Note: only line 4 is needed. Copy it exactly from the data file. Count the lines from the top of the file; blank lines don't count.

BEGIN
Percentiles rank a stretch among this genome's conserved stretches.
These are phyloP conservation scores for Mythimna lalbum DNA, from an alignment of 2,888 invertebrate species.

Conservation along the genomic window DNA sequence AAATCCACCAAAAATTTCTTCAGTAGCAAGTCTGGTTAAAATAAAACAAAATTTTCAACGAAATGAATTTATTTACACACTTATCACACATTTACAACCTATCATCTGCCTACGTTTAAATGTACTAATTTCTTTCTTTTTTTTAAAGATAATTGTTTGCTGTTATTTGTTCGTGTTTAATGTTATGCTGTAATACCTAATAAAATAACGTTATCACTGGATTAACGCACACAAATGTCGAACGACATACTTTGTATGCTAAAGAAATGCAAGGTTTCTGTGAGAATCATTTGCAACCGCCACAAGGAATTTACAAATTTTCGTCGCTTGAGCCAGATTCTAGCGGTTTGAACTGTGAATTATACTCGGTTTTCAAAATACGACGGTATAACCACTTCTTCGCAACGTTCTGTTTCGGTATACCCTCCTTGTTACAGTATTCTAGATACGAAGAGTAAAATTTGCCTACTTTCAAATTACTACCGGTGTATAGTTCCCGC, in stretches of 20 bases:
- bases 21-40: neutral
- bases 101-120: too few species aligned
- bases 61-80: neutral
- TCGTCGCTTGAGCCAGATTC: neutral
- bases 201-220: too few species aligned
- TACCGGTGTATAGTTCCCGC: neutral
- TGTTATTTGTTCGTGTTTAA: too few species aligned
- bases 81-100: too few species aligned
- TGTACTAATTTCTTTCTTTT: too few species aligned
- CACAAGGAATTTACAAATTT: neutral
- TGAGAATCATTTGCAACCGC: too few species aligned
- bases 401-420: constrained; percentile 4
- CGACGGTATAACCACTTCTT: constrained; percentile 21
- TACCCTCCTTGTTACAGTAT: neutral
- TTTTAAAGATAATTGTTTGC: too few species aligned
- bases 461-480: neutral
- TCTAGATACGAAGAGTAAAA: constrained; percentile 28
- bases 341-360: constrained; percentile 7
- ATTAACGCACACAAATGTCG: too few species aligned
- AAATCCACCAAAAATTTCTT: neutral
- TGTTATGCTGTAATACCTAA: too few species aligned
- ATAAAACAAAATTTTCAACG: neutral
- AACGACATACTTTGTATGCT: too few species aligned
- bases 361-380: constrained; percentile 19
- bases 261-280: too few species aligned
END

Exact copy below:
- bases 21-40: neutral